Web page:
"Do Not Track" capabilities have been controversial ever since they first appeared in Firefox 4 back in 2011, but earlier this year the battle became even more intense when Mozilla announced that it planned to begin blocking third-party cookies by default.
Two groups representing the online ad industry spoke out in bitter protest, charging that the move is "really little more than one company imposing its will in order to control its consumers' online experience," as the Association of National Advertisers (ANA) put it.
Mozilla appears undaunted, however, and on Friday its free and open source Firefox 22 browser appeared in the early, pre-beta Aurora channel as planned, complete with the auto-block privacy features that were so hotly protested.
So far, Do Not Track capabilities have taken the form of a header in Firefox giving users a way to opt out of having their browsing movements tracked by advertisers.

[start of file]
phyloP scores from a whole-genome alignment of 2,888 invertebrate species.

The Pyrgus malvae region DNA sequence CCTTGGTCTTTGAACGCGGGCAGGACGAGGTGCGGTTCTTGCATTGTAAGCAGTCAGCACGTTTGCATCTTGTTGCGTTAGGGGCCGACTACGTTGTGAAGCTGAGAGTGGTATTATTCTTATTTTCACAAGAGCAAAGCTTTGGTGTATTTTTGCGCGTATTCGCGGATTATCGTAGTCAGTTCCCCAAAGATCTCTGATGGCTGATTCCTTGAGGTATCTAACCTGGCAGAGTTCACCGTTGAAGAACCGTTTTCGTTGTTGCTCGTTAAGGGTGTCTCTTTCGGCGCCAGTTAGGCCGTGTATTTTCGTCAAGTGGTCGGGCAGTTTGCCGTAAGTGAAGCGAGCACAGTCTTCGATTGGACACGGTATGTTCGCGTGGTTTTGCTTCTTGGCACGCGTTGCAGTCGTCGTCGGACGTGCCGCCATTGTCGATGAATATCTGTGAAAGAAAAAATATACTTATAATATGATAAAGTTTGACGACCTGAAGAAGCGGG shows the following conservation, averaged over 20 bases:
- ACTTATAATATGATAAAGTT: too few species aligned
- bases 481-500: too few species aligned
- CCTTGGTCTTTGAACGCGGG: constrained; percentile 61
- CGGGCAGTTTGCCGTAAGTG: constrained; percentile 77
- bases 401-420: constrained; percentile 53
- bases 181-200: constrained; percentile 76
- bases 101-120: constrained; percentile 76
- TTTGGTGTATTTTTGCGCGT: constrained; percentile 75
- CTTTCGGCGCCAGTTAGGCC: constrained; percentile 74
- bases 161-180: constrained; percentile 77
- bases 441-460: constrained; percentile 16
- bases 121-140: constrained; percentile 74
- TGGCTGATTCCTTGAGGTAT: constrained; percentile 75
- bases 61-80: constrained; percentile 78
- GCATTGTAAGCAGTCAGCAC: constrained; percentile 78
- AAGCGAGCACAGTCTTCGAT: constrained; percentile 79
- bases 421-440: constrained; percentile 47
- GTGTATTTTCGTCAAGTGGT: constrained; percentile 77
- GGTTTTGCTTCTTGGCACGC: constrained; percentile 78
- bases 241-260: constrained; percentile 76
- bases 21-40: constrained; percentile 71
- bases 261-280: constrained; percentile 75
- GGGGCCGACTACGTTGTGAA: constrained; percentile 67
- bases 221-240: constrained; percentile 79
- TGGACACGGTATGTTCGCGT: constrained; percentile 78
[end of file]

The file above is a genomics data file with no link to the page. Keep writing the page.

With Firefox 21, which reached the Beta channel last Thursday, Mozilla tweaked that implementation to give users three options: "Do Track," "Do Not Track," and "no preference," as shown above.
Blocked by default
With Firefox 22, however, which is now in the early Aurora channel, cookies are blocked by default unless they're from a site the user has already visited.
"Users of this build of Firefox must directly interact with a site or company for a cookie to be installed on their machine," wrote Alex Fowler, Mozilla's global privacy and public policy leader, in a blog post earlier this year.
Though it will be enabled by default, users will have a way to disable the automatic blocking via the "History" subsection under "Privacy," as shown below.
This story, "With Firefox 22, Mozilla escalates the tracking battle" was originally published by PCWorld.